Opening “Wikipedia”, I saw that it said: toilet paper, also known as toilet paper, is a kind of thin soft paper for people to use for toilet cleaning or other cleaning purposes. As early as the 6th century AD, China began to widely use toilet paper, and in 1391 produced a prototype version of modern toilet paper for the royal use at that time. More than 400 years later, toilet paper was introduced into the Western world. In 1857, an American named Joseph Getty founded the Getty Company in New Jersey to produce toilet paper, and also printed his name on each piece of paper. It’s a pity that the good times don’t last, and Getty’s toilet paper business didn’t end. In the next 100 years, talented people from various countries showed their abilities and entered the paper industry, so toilet paper slowly entered the public’s vision and began to become a daily necessity. It was just that at that time, the term “toilet paper” was still on people’s hidden list, and was not often mentioned. Unlike at present, “toilet paper” is boldly placed on the front page of the news, and even more people are fighting for a roll of toilet paper regardless of the epidemic.
Closer to home. Before the appearance of toilet paper, what did people use to wipe their ass?
According to the US National Geographic, during the Roman period, people used sponges soaked in vinegar or salt water to sticks to clean their butts. This thing is called tersorium, transliteration “Tesolum”. Used sponges will be placed in utensils filled with vinegar or salt water for reuse. However, some archaeologists have also questioned: “Whether do people use’Thoron aftermath, or clean toilets?” For this issue, we don’t have to struggle, or leave it to the archaeologists to debate. But I have to say that the ancient Romans were really good at playing, even a wiping tool is so modern.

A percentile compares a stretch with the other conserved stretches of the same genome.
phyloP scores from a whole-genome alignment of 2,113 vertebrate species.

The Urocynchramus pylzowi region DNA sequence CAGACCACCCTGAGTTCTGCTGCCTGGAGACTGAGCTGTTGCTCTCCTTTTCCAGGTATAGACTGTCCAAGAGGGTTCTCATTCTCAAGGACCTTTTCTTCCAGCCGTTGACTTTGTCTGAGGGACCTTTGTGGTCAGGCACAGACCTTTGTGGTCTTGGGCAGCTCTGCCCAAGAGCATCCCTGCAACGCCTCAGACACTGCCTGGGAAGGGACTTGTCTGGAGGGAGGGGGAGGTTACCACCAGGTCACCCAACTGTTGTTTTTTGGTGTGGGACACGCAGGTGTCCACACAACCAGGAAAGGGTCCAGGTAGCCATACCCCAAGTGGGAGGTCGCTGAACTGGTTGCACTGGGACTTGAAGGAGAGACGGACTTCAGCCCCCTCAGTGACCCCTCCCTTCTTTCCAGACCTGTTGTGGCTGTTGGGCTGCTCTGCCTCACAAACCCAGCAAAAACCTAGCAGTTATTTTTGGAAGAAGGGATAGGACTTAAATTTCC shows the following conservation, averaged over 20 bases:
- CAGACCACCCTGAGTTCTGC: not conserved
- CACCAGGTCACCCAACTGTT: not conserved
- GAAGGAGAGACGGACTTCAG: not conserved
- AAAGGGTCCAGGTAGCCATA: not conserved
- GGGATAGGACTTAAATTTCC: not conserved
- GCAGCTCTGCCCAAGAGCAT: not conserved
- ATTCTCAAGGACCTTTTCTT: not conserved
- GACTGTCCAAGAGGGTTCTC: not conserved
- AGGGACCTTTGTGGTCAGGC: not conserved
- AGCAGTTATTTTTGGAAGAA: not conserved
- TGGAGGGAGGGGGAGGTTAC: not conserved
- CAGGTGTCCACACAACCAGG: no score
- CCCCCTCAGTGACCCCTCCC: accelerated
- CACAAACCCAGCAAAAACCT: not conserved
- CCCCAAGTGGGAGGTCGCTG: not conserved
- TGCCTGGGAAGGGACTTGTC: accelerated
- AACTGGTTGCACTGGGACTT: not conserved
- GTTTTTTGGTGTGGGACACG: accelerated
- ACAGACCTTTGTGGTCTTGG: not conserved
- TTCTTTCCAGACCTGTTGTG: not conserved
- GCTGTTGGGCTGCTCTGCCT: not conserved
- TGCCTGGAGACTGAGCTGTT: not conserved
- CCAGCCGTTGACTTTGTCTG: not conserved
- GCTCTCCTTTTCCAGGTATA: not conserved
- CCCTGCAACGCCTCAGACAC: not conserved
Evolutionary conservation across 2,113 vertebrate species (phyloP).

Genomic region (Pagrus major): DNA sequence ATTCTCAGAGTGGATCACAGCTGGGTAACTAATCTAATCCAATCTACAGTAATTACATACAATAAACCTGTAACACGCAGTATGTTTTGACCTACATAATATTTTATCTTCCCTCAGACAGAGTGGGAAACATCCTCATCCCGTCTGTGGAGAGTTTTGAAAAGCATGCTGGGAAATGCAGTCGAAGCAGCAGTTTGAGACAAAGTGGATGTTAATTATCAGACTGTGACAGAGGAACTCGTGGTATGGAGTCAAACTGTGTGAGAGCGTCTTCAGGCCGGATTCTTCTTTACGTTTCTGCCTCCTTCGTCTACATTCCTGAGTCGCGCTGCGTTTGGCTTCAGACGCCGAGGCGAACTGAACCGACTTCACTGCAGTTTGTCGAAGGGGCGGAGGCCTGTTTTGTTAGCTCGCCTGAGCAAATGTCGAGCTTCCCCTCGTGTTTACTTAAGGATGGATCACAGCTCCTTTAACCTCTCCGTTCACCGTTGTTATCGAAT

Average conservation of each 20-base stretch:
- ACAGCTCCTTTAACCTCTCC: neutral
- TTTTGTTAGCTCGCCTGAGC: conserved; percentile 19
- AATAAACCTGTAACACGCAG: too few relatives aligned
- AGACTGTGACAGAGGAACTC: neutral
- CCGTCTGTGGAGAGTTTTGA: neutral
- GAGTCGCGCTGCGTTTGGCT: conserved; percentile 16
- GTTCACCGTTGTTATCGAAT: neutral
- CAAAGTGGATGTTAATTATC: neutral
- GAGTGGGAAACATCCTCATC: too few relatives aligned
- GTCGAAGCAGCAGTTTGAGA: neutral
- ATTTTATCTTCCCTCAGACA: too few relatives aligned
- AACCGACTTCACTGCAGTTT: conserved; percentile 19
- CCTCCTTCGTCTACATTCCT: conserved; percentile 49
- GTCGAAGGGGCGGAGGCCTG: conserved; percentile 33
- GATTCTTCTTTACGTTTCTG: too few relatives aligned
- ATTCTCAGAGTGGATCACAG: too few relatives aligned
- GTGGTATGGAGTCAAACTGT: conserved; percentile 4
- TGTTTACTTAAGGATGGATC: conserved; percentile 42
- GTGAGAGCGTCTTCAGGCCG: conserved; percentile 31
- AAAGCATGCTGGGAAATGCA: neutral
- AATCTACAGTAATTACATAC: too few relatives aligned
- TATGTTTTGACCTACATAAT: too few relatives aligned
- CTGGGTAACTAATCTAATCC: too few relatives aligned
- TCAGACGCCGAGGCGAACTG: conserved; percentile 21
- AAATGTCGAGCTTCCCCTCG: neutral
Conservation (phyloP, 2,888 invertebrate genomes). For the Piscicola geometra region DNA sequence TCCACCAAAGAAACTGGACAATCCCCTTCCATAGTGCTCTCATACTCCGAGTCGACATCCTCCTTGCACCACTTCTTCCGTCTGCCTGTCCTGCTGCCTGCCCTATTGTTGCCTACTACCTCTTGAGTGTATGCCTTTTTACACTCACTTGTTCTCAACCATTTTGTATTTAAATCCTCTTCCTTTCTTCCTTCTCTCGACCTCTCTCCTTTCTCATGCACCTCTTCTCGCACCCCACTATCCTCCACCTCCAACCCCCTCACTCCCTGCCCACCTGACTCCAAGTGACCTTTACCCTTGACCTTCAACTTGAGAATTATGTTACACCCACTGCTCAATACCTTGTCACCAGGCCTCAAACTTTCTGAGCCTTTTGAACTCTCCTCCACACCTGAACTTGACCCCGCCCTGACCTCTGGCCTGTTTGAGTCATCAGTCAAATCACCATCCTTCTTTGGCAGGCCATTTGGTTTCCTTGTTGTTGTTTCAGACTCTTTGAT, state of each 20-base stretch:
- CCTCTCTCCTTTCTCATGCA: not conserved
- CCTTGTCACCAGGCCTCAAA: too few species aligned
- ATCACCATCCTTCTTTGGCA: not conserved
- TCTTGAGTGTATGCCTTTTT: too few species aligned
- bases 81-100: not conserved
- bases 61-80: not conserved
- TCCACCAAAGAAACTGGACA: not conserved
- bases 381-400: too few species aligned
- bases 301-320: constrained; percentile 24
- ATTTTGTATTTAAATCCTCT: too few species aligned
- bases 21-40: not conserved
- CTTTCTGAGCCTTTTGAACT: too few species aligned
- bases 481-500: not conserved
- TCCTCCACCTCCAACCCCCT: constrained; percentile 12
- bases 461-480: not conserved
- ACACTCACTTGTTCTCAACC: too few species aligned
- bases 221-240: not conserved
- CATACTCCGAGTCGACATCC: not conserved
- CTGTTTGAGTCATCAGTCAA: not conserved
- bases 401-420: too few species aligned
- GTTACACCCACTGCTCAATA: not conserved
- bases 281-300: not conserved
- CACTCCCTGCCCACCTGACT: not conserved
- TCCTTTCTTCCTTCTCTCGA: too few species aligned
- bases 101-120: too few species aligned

The purpose of “Tesolum” has yet to be confirmed, and of course archaeologists are not idle. They also discovered another toilet tool, called pessoi, transliterated “Pesoi”, a small object made of round or oval stones or ceramic fragments. This tool has been excavated in the ruins of ancient Roman and Greek toilets, and even on a 2700-year-old water glass, it also depicts a picture of a “men’s squat toilet”, who is holding the “Pesoy” aftermath. . Even the Jewish “Talmud” mentions this kind of toilet tool.
Speaking of the aftermath of history, how can we forget our Greater China? In 1992, archaeologists unearthed seven so-called “sanitary sticks” along the ancient Silk Road in northwestern China – small wooden sticks or thin bamboo rods wrapped in cloth. It is reported that these “hygienic sticks” are already 2000 years old and are covered with what looks like human excrement. Subsequent testing confirmed this inference.
“These’hygienic sticks were unearthed in a toilet in ancient times and were contaminated with parasites that are only found in the human intestines.” said Jennifer Bates, an archaeologist at the Penn Museum of the University of Pennsylvania. “They are definitely used by people. Ever.”
In addition, it is worth mentioning the early Americas and Europe. People choose rags as toilet tools. Compared with other objects, the fabric is softer, does not damage the skin, and can even be washed repeatedly. It is inevitable that there are hidden health risks, especially in the case of improper cleaning. Residents living in the country have no extravagant fabrics available, and instead use cheap and easy-to-find cobs. It is said that until the advent of toilet paper, there are still people who keep the corn on the cob because of its soft and convenient characteristics. More interestingly, in France from the 15th to the 16th century, people would wipe with hemp, lace or wool. Of course, the high kings are determined not to be hands-on, they will have dedicated servants, known as “toilet paper knights”, to serve their noble ass.
In many countries of the world today, especially in the Middle East and other regions, it is considered extremely rude to shake hands with the left hand. Because people used to use their left hand as an effective aftercare tool (now there are)-wipe with their fingers dipped in water, and then wash their hands thoroughly. Some people say that this approach is more hygienic than using toilet paper! What do you think?
I am a stubborn and relatively conservative. I can’t use these novel aftercare methods, and I don’t plan to try them. Or be a loyal user of toilet paper.
The door rang, and her husband returned empty-handed with remorse, sighing: “They all waited there long before the supermarket opened, and I will go tomorrow morning.”
It seems that I still have to rely on me. Paper paper paper! I have to make toilet paper quickly.